Later this month Granger will open a third Granger & Co in King’s Cross below Google’s offices on the ground floor of the Stanley building on St Pancras Square. “We love the location. The development of King’s Cross has created a new focal point for London and the people behind it have been really clever about the mix. There’s Google but we also have Central Saint Martins and Cancer Research. It doesn’t feel like a soulless office area and the quality of the restaurants already there is fantastic.”

When the new site opens, its owner will most likely be found interacting with customers on the restaurant floor or polishing the cutlery near the pass. In the early stages of his career he cooked at his Sydney restaurant but he now says he leaves it to the professionals. “It sounds odd, but polishing the cutlery is a great job for a restaurateur to do. I can see the dining room and keep an eye on the kitchen too. I don’t cook or run the pass but I do taste. They’re my recipes and I know whether it’s right or wrong.”

Breakfast and beyond

Born in Melbourne, Granger briefly studied architecture before moving to Sydney in the late ’80s to study fine art and took a job waiting in a restaurant. He’d been interested in cooking from an early age, poring over his mother’s copies of Australian Women’s Weekly before moving on to more heavyweight food texts by the likes of Elizabeth David, Jane Grigson and Ada Boni.

When he invited his boss Christine Juillet round for a meal, she was so impressed she suggested Granger come and work with her in the kitchen. After a few months, he started running what might now be termed pop-ups in the evenings when the restaurant was closed. A little after that he started applying for leases after persuading his grandfather to lend him a small amount of start-up cash.

“Nobody would give me a lease, but if I was a landlord I wouldn’t have given me a lease,” he says. “I was young and inexperienced. The good thing about being young is you don’t need much money to live on and there’s less to lose – you don’t have a wife and kids to think about. I get a lot more stressed opening restaurants now than I did back then.”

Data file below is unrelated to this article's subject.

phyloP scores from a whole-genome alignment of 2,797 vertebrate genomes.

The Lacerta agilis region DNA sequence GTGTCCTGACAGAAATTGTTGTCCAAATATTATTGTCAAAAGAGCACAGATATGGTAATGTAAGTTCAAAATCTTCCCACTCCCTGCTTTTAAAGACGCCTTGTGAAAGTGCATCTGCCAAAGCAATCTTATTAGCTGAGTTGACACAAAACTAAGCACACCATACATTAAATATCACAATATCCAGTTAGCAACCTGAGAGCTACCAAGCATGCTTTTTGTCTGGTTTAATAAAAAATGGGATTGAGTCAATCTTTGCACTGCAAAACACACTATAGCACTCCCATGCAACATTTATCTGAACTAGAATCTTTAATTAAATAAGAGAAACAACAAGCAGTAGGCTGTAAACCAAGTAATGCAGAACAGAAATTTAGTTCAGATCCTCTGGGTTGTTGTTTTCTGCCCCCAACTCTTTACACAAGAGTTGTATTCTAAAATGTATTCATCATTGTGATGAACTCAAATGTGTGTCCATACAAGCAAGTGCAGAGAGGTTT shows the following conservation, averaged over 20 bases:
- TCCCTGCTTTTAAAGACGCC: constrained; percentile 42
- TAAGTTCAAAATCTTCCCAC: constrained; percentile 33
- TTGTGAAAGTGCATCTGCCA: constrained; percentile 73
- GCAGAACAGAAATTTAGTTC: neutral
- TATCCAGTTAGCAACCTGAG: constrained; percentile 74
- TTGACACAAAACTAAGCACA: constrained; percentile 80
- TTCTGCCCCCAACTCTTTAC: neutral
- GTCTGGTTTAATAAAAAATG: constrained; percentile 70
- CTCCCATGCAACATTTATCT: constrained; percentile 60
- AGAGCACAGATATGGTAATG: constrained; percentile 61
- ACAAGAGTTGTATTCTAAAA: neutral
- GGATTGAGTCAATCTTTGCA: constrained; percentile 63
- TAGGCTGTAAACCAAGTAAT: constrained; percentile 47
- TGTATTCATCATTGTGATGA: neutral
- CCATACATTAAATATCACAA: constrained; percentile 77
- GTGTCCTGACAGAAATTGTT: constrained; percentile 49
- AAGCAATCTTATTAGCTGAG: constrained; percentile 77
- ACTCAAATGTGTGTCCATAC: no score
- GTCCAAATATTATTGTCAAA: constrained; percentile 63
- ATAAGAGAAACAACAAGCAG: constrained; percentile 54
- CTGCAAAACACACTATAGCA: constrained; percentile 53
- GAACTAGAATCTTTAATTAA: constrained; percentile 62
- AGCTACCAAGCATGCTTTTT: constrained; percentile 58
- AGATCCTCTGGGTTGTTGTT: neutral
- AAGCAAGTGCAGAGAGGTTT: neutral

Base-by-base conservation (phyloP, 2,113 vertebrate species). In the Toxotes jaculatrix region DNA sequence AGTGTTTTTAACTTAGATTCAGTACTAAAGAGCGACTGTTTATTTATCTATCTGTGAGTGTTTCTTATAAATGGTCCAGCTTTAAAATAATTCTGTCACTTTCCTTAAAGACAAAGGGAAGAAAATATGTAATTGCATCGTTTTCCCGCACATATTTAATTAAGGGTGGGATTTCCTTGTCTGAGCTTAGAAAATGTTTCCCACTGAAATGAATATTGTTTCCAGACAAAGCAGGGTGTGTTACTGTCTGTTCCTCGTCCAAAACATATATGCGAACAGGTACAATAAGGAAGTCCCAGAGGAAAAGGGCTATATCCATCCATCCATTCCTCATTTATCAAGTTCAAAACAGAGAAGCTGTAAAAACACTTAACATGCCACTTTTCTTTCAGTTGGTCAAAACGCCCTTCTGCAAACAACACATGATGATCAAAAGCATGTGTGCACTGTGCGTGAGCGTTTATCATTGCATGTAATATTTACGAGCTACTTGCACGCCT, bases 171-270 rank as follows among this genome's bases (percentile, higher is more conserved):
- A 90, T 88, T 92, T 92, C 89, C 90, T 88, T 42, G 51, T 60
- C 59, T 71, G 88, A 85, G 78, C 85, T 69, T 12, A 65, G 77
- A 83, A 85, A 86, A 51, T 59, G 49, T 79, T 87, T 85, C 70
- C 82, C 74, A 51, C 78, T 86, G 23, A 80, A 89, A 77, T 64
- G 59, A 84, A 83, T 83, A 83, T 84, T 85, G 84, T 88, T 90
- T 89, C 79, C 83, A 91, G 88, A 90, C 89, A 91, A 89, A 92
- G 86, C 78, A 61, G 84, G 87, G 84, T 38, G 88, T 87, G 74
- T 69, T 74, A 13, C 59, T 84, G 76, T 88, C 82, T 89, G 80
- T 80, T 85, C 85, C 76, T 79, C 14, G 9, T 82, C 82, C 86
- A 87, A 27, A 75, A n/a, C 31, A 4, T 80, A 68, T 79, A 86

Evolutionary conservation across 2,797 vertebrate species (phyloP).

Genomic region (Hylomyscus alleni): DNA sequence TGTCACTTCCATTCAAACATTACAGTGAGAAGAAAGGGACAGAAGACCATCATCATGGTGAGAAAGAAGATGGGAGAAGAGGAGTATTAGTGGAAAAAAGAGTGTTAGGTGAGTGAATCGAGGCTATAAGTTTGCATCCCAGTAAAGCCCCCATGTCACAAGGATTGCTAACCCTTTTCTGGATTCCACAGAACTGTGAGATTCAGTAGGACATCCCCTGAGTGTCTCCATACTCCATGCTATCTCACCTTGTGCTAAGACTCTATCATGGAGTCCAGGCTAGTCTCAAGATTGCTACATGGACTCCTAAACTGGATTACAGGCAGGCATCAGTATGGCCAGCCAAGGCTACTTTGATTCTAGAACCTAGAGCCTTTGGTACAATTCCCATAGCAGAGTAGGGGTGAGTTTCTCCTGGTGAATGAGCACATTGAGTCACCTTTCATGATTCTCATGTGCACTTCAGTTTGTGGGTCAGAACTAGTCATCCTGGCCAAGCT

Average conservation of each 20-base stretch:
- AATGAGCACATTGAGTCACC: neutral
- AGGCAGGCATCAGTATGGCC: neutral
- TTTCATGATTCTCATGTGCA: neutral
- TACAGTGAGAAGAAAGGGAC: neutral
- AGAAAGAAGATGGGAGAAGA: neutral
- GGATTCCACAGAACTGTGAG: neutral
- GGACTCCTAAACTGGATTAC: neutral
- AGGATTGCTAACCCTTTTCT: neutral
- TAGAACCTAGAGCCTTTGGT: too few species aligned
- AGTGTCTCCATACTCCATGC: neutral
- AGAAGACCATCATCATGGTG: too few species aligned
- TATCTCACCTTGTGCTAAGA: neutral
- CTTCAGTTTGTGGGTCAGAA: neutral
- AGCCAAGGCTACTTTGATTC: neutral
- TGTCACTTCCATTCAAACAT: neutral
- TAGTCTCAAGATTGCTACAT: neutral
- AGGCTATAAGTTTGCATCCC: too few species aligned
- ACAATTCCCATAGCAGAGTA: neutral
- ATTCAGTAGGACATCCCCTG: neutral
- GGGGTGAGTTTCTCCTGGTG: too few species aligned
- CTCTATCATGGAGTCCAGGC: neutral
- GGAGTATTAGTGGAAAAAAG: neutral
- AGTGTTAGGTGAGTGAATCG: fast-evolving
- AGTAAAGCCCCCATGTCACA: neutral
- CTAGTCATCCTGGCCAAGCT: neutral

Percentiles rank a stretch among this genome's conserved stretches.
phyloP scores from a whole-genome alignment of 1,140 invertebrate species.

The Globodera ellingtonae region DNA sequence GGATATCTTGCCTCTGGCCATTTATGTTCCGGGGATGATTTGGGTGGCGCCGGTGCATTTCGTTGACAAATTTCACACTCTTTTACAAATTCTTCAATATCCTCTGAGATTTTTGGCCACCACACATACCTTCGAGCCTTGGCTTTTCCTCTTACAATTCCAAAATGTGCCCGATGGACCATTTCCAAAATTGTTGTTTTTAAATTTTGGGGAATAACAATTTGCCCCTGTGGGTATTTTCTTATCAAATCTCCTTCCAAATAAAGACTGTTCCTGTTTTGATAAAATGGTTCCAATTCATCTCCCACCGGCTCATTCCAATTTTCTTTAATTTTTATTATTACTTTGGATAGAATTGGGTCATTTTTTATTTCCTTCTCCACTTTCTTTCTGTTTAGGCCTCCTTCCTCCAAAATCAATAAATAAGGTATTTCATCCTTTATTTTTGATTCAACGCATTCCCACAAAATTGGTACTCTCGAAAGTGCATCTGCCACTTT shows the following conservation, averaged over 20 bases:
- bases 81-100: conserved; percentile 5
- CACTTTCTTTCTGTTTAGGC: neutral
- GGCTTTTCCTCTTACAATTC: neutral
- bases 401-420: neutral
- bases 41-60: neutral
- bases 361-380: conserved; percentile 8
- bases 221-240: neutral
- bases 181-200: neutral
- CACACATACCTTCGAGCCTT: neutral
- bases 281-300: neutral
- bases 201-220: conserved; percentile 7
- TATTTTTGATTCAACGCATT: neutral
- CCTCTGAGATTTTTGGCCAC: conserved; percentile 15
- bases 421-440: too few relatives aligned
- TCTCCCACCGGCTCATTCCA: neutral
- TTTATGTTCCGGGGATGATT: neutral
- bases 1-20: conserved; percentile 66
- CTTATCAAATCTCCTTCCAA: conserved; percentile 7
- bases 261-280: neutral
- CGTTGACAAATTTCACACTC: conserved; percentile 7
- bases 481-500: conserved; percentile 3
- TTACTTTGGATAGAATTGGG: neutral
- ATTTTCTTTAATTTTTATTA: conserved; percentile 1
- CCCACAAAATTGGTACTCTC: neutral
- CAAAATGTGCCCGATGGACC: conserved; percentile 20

Eventually a landlord took a punt and Granger opened his first Bills restaurant in the colourful Sydney suburb of Darlinghurst. The focus on breakfast and communal eating came about because he wasn’t allowed to trade in the evening and the space was so tiny a single 34-seater table was the most efficient way to seat his customers.

Bills was a well-known and influential restaurant from day one, but Granger’s consumer profile only started to develop around the year 2000. It was the height of the boom in lifestyle food TV and producers were looking for an Aussie answer to Jamie Oliver. The restaurant’s reputation for great breakfast food and coffee in a city not short of morning eating options got their attention and Granger’s screen-friendly persona sealed the deal.

“It wasn’t something I sought out. I don’t think that’s really possible. When a chef gets an agent and tries to be the next big thing it rarely works out. You need to wait for people to approach you and for that you need to be great at what you do,” he says.

Will the real Bills stand up

All of Granger’s restaurants outside the UK are called Bills but the presence of casual dining chain Bill’s ruled out that name on these shores. Granger says he’s not sure if he would have used his first name here but it seems likely that would have been the preferred option, particularly as he now regularly has to politely distance himself from the much larger Richard Caring-owned group. It’s easy to see where the confusion has arisen as the proposition of Bill’s and Granger & Co is nearly identical, not least their eclectic menus and a fanatical focus on all-day dining.

“People think Bill’s is me all the time. But I don’t believe it has affected our success. We’re not trying to create some massive global chain so it’s not a huge issue for us. We have a different identity. Bill’s is more casual and I think Granger & Co and Bills are a little more sophisticated.”

The first Bills was soon followed by locations in other Sydney suburbs, including Surrey Hills and Woollahra. “Our expansion has not been particularly strategic,” Granger admits. “I open restaurants in places that I like and want to go to on a regular basis. We run a restaurant in Honolulu because I wanted an excuse to be there. From a UK perspective operating restaurants in Japan and Korea may sound strange but it feels more natural to me as an Australian. Our food is zingy and light and global so it’s perhaps more suited to the Asian palate than, for example, traditional British food.”